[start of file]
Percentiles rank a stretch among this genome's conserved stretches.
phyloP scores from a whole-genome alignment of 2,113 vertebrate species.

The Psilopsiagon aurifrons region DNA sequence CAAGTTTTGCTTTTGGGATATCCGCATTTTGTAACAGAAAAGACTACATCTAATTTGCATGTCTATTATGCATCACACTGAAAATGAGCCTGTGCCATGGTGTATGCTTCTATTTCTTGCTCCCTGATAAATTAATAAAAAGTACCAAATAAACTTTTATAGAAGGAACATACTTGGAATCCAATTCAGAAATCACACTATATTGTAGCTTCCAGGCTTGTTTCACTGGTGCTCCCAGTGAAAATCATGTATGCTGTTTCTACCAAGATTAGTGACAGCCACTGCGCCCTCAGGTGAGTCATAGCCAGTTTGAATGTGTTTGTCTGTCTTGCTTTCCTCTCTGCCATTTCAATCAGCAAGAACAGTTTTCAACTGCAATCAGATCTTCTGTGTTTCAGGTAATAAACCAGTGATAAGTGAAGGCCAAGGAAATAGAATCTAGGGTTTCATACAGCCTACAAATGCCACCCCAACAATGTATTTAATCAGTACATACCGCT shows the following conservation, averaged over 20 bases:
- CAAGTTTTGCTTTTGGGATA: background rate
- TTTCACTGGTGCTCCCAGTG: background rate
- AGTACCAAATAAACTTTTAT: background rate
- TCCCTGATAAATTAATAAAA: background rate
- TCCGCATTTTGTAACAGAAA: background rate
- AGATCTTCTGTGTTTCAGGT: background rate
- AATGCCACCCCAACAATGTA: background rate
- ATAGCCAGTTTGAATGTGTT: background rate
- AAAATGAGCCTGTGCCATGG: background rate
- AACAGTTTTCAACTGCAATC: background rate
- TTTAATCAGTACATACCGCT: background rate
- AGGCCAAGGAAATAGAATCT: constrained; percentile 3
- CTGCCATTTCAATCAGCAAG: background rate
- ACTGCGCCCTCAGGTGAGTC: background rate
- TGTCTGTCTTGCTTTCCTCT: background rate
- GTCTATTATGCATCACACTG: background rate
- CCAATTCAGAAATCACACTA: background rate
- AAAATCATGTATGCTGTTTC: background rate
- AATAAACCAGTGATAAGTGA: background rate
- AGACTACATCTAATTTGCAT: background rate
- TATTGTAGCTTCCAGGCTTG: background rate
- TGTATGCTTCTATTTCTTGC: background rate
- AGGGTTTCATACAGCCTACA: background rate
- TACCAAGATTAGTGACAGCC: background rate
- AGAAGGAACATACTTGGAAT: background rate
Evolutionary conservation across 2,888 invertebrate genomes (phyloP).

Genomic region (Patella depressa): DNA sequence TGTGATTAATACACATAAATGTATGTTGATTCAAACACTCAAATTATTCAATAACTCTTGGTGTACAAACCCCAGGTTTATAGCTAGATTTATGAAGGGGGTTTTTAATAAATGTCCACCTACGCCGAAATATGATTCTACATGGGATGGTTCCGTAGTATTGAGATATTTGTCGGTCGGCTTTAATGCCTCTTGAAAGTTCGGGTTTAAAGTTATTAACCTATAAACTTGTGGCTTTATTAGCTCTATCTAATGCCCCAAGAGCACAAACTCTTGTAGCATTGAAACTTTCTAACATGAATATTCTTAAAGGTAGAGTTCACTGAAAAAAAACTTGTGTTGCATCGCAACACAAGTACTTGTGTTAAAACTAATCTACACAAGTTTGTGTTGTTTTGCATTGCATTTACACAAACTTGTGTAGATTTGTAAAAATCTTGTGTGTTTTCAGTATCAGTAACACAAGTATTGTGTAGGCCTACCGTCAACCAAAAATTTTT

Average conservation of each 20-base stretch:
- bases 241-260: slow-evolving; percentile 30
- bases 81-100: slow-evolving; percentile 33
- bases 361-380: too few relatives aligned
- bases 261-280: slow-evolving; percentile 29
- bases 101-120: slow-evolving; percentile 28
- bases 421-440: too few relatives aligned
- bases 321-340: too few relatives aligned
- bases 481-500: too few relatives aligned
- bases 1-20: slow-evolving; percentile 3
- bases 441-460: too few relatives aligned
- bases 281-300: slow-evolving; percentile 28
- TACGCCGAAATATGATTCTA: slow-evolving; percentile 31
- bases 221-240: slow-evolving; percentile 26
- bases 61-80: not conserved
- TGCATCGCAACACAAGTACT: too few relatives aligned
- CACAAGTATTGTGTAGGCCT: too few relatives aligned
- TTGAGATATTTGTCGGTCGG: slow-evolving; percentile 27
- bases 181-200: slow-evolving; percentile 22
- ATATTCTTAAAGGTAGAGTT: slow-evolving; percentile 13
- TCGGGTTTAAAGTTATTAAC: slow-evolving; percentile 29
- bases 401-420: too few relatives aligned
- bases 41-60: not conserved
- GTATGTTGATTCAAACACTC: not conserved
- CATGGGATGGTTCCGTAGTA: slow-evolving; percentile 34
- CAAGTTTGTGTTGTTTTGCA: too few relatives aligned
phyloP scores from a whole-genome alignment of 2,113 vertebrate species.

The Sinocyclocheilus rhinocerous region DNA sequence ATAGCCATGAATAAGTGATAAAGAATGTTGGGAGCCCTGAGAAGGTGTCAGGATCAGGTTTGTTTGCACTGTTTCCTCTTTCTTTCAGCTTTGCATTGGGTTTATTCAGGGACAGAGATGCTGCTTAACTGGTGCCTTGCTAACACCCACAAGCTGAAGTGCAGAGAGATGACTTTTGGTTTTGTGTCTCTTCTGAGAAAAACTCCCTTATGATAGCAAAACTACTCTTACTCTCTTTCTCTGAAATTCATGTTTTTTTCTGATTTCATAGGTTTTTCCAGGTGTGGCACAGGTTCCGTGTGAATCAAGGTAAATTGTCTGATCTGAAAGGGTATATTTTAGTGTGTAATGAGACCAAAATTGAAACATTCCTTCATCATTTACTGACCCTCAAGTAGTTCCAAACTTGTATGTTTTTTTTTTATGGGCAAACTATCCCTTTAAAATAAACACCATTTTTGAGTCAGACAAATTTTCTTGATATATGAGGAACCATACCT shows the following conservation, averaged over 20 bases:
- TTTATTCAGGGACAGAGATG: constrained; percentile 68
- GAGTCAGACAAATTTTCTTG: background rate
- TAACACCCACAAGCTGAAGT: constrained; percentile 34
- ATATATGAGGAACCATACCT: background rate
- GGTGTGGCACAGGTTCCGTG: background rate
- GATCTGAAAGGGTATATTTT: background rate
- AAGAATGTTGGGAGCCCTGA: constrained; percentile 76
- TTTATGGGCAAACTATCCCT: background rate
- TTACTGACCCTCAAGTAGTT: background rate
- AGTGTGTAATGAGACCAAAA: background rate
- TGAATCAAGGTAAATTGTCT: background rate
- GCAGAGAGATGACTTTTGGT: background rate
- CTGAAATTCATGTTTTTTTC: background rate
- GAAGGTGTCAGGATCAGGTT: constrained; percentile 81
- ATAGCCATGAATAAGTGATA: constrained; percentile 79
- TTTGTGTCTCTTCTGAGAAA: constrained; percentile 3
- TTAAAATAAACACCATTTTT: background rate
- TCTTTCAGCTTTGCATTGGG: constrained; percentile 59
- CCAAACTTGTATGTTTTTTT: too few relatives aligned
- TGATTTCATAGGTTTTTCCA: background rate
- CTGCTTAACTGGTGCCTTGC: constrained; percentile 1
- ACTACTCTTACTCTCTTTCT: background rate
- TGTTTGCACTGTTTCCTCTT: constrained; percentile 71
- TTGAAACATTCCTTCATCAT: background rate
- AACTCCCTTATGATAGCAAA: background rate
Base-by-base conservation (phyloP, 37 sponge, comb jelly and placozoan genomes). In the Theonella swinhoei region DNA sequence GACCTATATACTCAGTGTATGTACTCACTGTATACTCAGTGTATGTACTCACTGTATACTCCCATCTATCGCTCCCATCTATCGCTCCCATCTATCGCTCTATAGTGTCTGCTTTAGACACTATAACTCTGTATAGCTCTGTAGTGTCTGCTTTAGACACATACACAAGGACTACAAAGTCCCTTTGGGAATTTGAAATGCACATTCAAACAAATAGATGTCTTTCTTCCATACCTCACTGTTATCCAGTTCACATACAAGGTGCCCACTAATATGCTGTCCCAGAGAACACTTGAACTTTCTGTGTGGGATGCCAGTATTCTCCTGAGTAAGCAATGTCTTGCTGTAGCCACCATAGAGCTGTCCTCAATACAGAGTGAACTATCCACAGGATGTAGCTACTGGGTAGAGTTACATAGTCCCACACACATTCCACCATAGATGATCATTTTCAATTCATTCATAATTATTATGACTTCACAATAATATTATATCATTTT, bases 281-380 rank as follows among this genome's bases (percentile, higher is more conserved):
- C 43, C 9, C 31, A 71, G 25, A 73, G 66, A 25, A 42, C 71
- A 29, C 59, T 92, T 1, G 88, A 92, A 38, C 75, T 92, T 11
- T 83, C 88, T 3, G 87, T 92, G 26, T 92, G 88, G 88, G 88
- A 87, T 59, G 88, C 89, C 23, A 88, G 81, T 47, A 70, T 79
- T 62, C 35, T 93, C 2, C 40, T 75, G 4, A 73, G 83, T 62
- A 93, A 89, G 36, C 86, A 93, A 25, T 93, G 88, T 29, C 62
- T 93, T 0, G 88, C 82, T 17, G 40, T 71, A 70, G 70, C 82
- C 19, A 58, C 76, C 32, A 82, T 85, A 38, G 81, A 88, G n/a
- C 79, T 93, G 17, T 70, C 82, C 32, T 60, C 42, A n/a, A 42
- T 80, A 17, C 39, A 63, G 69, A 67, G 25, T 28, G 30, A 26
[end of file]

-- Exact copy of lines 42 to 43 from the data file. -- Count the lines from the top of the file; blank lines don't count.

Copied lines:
- bases 281-300: slow-evolving; percentile 28
- TACGCCGAAATATGATTCTA: slow-evolving; percentile 31